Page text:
The value of a STB education became strikingly obvious recently when I got into a protracted debate on the topic of the proposed fall 2012 changes to the the #2 on Central District News. I definitely wouldn’t have been able to have a cogent discussion on this topic without my exposure to STB. I may not have gotten all my facts right, but it was definitely nice to be able to deal with the FUD/hyperbole from an informed position, which is what STB helps to provide…

    Thanks again!

  9. Points from the article on Hawaii’s rail system:

    $5.3 billion
    20-mile rail line that will be elevated
    Two-track line —a 30-foot-wide span, with 21 elevated stations — is The Scheduled for completion in 2018.

    $5 billion, 20 miles and done in 6 years.

    And before you can say it, doesn’t Hawaii have the highest real estate costs in the world? And doesn’t all the equipment have to be brought in by ship…to say nothing of housing the workers?

    Given these numbers and others from around the world…is there any doubt left that the City of Seattle and State of Washington is being ripped off by billions of dollars for a rail system that has taken much, much, too long to build??

    1. Good try JB, but no cigar. This is a a mostly rural project for future growth.

      …20-mile rail line that will be elevated 40 feet in the air, barreling over farmland, commercial districts and parts of downtown Honolulu…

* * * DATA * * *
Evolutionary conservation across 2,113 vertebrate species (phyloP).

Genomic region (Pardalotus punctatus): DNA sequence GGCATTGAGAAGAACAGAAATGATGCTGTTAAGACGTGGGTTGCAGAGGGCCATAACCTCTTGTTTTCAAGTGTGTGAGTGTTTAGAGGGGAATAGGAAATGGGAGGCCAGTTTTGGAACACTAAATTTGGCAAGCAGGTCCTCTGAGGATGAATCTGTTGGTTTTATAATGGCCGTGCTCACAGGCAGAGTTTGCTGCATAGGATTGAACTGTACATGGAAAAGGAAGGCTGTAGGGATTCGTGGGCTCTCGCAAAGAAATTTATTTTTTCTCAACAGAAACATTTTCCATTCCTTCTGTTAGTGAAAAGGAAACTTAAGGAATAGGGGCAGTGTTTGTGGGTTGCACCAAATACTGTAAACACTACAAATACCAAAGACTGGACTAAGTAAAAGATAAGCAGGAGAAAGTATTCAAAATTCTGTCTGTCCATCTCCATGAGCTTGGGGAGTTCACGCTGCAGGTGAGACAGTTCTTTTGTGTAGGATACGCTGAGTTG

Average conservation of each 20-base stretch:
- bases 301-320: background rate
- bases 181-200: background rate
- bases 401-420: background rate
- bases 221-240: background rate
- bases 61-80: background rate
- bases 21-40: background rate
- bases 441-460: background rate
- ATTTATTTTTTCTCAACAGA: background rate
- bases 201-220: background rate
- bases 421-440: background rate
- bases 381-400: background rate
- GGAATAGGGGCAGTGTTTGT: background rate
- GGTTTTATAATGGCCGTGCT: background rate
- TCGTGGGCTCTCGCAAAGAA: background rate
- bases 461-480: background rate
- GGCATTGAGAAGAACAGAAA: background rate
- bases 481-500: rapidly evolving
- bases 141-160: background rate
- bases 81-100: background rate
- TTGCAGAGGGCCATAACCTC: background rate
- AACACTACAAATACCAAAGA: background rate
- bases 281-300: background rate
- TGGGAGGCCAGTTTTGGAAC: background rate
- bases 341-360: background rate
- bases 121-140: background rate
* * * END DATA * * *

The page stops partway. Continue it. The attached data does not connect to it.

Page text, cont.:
…designed to accommodate an increasing crush of commuters and tourists while encouraging new growth and development, particularly on this undeveloped part of the island.

      1. Uh…I don’t see how “downtown Honolulu” is rural.

        Also, from aw’s article, “attract 100,000 daily riders”

        Isn’t that more than twice of what LINK carries?

      2. Gah, building over “farmland” to “accommodate an increasing crush of commuters”? Apparently Hawaii builds transit the way the mainland has built freeways: as part of the self-fulfilling prophecy of sprawl.

    2. Points:
      (1) I do not believe the Hawaii route will be done in six years.
      (2) The route, although elevated, is *flat*. Water crossings are minimal. Engineering is simple. It’s a lot like the southern end of Central Link, all prefab segments.

      Seattle’s digging tunnels and crossing large bodies of water. Sigh.

      On the other hand, there are massive complaints in Honolulu about the fact that the line will be elevated. Sigh.

  10. I was reading a New Yorker complain that he had to wait 10 minutes, instead of hisbusual six, for a train because it was a NYMTA minor holiday. The horror!

  11. The 48 has been downright broken lately. Yesterday it took 3 hours to get from Green Lake to the CD, between slow/late buses and being passed-up by full buses. It would have been faster to walk. And it’s impacting both directions – a northbound 48 should never be a half-hour late at Yesler.

    Something needs to be done to keep this route usable during the Greenwood construction. Even if it’s just extra buses to maintain the scheduled headways in the face of delays.

    1. I was wondering how situation was turning out. I’ve heard other complaints. I’ll put in a call to Metro’s outreach people to see if we can get any official word on this.

    2. Even if it’s just extra buses to maintain the scheduled headways in the face of delays.

      The extra buses should be laid over just after the reroute zone. Metro would monitor the severity of the reroute delay, and would give the laid-over buses a radio the go-ahead to enter service whenever reroute traffic ensures more than 1.5 intended-headways of gap.

      Other cities do this sort of thing all the time. Metro themselves have promised to do so for RapidRide D should the viaduct C-D through-routing wreak havoc on promised headways. (I’m not sure I believe them.)

      This should have been written into the Greenwood project’s budget.